Explore the graduate capabilities.

On successful completion of this unit, students should be able to:

LO1 - Identify and describe key institutions and policies in the juvenile justice system (GA5).

LO2 - Critically evaluate the institutions and policies of the Australian juvenile justice system, having regard to the dignity of the individual, human diversity, the common good and the need for a sustainable environment (GA1, GA2, GA5, GA9). 

LO3 - Critically analyse and evaluate emerging philosophies, policies and trends in the juvenile justice system (GA2, GA5, GA9). 

Graduate attributes

GA1 - demonstrate respect for the dignity of each individual and for human diversity

GA2 - recognise their responsibility to the common good, the environment and society 

GA5 - demonstrate values, knowledge, skills and attitudes appropriate to the discipline and/or profession 

GA9 - demonstrate effective communication in oral and written English language and visual media 


Topics will include:

  • Introduction to Juvenile Justice.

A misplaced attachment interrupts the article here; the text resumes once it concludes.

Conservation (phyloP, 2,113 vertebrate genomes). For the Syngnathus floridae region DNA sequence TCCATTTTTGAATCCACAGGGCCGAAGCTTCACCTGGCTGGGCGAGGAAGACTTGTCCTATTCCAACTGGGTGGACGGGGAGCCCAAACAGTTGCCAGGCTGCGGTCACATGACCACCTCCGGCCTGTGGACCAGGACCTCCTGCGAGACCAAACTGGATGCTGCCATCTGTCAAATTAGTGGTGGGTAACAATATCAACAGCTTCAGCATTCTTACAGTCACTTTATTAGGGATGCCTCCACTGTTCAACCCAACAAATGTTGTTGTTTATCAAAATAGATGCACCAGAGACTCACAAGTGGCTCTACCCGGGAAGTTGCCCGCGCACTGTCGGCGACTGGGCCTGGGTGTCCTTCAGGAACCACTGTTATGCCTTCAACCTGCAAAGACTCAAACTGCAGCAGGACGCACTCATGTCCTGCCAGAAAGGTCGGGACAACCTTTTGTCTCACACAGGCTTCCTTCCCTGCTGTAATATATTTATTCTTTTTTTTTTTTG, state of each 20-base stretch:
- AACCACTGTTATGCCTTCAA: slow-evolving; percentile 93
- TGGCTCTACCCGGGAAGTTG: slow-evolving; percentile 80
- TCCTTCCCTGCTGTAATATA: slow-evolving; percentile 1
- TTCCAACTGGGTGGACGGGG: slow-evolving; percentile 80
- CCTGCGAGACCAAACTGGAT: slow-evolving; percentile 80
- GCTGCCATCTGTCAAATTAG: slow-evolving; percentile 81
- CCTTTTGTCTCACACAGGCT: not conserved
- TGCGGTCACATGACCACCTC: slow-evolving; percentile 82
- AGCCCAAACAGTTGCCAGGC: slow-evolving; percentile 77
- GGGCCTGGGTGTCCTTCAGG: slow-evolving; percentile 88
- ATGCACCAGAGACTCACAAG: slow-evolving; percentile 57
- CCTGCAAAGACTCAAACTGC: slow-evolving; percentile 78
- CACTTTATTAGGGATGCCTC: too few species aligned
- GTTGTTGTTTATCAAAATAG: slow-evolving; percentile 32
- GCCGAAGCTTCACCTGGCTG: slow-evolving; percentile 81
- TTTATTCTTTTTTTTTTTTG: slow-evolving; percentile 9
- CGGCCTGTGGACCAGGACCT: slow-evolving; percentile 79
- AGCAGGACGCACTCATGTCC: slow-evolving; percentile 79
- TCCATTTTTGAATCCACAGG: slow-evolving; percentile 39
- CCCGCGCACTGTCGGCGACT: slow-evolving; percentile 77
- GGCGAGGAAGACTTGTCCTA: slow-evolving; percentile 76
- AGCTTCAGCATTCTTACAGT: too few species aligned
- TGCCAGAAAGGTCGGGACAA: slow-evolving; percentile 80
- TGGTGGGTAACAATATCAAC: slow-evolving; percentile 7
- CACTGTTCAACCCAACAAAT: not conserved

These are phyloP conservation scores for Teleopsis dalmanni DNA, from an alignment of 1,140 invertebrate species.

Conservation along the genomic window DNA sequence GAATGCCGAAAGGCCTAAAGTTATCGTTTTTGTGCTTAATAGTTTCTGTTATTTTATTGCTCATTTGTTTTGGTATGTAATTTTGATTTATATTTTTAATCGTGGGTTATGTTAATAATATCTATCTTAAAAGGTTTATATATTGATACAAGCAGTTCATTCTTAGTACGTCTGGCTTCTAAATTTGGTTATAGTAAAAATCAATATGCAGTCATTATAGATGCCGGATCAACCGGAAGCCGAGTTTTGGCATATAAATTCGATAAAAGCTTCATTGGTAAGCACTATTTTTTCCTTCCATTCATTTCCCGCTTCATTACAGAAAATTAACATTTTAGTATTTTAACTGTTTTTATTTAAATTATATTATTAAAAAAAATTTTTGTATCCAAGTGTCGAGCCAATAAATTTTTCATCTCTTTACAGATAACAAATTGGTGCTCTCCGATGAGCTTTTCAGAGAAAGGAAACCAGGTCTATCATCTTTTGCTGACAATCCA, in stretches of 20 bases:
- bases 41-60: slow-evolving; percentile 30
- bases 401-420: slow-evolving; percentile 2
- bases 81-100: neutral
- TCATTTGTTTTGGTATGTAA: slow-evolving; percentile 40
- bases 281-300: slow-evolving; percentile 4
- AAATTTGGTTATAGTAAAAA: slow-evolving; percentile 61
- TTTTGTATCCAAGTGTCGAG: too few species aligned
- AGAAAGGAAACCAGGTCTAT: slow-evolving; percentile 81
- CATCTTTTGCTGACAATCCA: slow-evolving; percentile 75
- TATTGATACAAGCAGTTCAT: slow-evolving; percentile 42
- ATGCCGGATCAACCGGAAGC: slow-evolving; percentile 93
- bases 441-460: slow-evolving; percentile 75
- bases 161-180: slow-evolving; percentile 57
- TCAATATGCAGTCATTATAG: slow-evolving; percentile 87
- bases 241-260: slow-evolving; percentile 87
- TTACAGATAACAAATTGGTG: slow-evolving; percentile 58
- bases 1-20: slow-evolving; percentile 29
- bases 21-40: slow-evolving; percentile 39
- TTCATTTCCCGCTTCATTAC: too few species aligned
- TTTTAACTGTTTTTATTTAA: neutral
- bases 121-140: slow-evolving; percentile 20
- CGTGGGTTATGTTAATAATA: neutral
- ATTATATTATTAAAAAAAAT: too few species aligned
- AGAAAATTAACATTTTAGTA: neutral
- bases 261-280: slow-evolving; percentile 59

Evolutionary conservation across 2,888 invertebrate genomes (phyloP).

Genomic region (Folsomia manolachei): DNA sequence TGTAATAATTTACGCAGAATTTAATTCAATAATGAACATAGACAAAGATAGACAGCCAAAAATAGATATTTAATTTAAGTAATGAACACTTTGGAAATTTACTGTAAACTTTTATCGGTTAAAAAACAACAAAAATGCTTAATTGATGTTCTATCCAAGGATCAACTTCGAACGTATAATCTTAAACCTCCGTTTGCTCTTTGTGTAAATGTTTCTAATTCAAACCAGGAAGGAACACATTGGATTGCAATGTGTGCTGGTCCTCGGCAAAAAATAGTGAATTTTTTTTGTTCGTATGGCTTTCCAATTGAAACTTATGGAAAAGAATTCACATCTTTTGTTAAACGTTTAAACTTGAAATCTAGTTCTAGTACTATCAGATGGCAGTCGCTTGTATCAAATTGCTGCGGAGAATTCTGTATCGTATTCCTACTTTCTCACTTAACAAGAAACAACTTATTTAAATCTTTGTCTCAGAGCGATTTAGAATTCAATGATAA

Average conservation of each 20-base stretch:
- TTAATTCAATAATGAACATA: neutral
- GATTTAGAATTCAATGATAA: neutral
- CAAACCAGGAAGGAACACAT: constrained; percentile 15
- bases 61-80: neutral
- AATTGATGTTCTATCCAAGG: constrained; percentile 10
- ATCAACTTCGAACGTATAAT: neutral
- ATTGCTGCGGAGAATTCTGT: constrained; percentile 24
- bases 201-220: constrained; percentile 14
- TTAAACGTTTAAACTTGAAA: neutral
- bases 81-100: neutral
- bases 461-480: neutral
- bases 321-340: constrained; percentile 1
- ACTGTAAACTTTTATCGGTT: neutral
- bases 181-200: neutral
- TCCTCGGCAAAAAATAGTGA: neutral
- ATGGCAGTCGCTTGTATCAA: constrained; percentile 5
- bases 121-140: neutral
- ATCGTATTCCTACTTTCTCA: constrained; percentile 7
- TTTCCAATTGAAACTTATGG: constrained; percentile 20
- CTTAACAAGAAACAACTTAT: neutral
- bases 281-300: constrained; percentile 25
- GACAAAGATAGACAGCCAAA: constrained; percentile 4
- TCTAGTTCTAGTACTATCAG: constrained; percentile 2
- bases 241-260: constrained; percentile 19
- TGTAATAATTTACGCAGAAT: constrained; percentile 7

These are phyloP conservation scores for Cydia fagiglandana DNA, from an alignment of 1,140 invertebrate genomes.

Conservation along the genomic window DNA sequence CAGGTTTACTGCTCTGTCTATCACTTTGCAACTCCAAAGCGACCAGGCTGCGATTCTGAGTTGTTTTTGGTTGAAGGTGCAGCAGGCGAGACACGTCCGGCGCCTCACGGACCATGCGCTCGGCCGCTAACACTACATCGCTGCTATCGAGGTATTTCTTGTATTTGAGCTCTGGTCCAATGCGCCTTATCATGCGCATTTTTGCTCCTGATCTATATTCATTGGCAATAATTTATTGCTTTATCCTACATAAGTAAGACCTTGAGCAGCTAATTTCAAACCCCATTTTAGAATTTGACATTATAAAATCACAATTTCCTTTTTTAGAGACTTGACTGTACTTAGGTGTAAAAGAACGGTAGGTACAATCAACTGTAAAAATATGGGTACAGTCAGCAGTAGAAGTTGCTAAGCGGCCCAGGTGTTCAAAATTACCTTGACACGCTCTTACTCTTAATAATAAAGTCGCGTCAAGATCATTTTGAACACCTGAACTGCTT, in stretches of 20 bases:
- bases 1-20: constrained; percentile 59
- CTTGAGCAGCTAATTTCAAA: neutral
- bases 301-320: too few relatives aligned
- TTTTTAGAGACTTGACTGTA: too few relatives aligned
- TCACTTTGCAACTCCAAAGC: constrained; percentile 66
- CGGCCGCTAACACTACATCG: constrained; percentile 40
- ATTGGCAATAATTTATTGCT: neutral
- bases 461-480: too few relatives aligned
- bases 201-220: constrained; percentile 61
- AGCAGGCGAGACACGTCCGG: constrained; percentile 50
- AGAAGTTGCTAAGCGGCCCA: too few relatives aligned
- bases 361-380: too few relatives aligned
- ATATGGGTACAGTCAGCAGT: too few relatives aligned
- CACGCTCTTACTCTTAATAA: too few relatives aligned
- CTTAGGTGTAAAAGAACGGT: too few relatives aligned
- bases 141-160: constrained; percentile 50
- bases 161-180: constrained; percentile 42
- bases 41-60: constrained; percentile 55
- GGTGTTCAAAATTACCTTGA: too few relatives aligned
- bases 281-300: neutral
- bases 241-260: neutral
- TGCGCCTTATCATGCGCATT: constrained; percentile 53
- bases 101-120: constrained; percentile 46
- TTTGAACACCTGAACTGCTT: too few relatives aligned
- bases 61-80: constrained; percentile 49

• Theories of Juvenile Crime.
  • Contemporary Social Context of Juvenile Crime.
  • Key Institutions in Juvenile Justice.
  • Class and Juvenile Justice.
  • Indigenous Youth.
  • Ethnic Minorities.
  • Gender Issues.
  • Policing of Young People.
  • Sentencing and Institutional Responses.
  • Prevention of Youth Crime.
  • Restorative Justice and Conferencing

Learning and teaching strategy and rationale

This unit comprises 150 hours of study in total. It will be taught over a 12 week semester, with one 2-hour lecture followed by a 1-hour tutorial each week. Other study components might include on-line webinars, podcasts, readings, discussion forums etc. The balance of the hours is comprised of self-directed study.